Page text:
Cablegate: Niger: Poor, but Not Too Poor for Cell Phones

Published: Sat 28 Nov 2009 11:10 AM
DE RUEHNM #0943/01 3321110
R 281110Z NOV 09
E.O. 12958: N/A
SUBJECT: Niger: Poor, but not too Poor for Cell Phones
1. Summary: Cell Phone usage is Niger is expanding rapidly, despite
high costs to users with very limited means. With four service
providers, cell phone growth has left landlines far behind. A
Government of Niger (GON) survey indicates that men are twice as
likely as women to have a cell phone, although use is roughly the
same. Half of cell phones users are rural residents, who decrease
housing, food, and/or clothing expenditures to afford use of cell
phones. Cell phone accounts are prepaid, and use prepaid cards to
add credit; card sellers earn as much as mid-level GON employees, as
do cell phone repairers. Finally, cell phones play a key role in
livestock and grain trading. End summary.
A Booming, Competitive Industry Despite Costs
2. Cellular telephone service has been growing at exponential rates
in Niger, with national service now provided by four companies:
Celtel (now Zain), Moov/Telecel, Orange, and Sahelcom. Despite a
per capita income less than USD 300 and poverty rates above 60
percent, the number of cellular telephone accounts increased an
average of 171 percent per year during the period of 2000-2005, and
reached a national usage level of 12 percent by 2008. Even with
competition among companies, the cost of mobile calls in Niger is
the second highest in West Africa. Costs for national fixed-line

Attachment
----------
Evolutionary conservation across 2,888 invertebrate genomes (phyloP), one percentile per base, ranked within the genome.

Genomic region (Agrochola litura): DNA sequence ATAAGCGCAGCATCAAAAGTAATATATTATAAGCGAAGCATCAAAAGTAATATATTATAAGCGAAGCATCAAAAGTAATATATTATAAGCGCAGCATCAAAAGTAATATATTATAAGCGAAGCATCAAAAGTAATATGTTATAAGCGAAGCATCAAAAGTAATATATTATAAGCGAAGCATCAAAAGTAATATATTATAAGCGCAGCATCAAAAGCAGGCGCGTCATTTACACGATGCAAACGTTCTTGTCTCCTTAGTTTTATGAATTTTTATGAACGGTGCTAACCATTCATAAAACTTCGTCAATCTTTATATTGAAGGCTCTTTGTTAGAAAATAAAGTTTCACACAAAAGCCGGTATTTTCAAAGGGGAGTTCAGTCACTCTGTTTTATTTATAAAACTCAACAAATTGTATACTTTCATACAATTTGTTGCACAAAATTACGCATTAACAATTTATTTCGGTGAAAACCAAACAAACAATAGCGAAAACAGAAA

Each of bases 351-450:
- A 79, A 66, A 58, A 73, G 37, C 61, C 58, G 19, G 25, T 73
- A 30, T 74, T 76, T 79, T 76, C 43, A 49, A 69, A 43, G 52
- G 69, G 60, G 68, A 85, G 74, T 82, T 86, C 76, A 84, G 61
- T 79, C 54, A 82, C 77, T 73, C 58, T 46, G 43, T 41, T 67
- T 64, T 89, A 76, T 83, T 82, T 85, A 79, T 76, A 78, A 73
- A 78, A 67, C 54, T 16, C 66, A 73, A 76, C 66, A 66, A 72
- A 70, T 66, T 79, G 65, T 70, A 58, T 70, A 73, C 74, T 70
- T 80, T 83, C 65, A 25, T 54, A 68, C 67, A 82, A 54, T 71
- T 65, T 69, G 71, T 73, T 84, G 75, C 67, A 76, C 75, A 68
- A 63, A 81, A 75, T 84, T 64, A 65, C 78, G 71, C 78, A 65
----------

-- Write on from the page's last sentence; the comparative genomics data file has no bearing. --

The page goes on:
telephone calls are the highest in the region, and there has been
virtually no growth in the number of fixed landline subscribers.
Over 97 percent of telephone subscribers in Niger use mobile
Informational, Social, & Economic Gains
3. Benefits of growth in cellular communications include access to
information, facilitation of business transactions, organization of
social and family activities, and employment for youth, particularly
young men with minimal schooling. Urban re-sellers of prepaid cards
report average monthly earnings in excess of the monthly pay of
mid-level bureaucrats.
GON Statistics Office Reveals Cell Phone Market Trends
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4. The Institut National de la Statistique (INS) recently released a
report on the economic and social impacts of mobile phone use in
Niger. Titled "The Impact of Mobile Telephony on the Living
Conditions of Users and Market Participants," the report is based on
a survey of cellular phone users and individuals who provide related
products and services, including resellers of prepaid charge cards,
vendors of mobile phones and accessories and repairmen. The survey
included individuals in the Niamey urban area and two rural
More Men than Women Use Cell Phones, Many Rural Users
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5. Cell phone owners are almost twice as likely to be men (65.3
percent) as women (34.7 percent), but women who do own cell phones
typically use them as much as men. Rural users accounted for just
over half of cell phone owners surveyed (Note: Over 80 percent of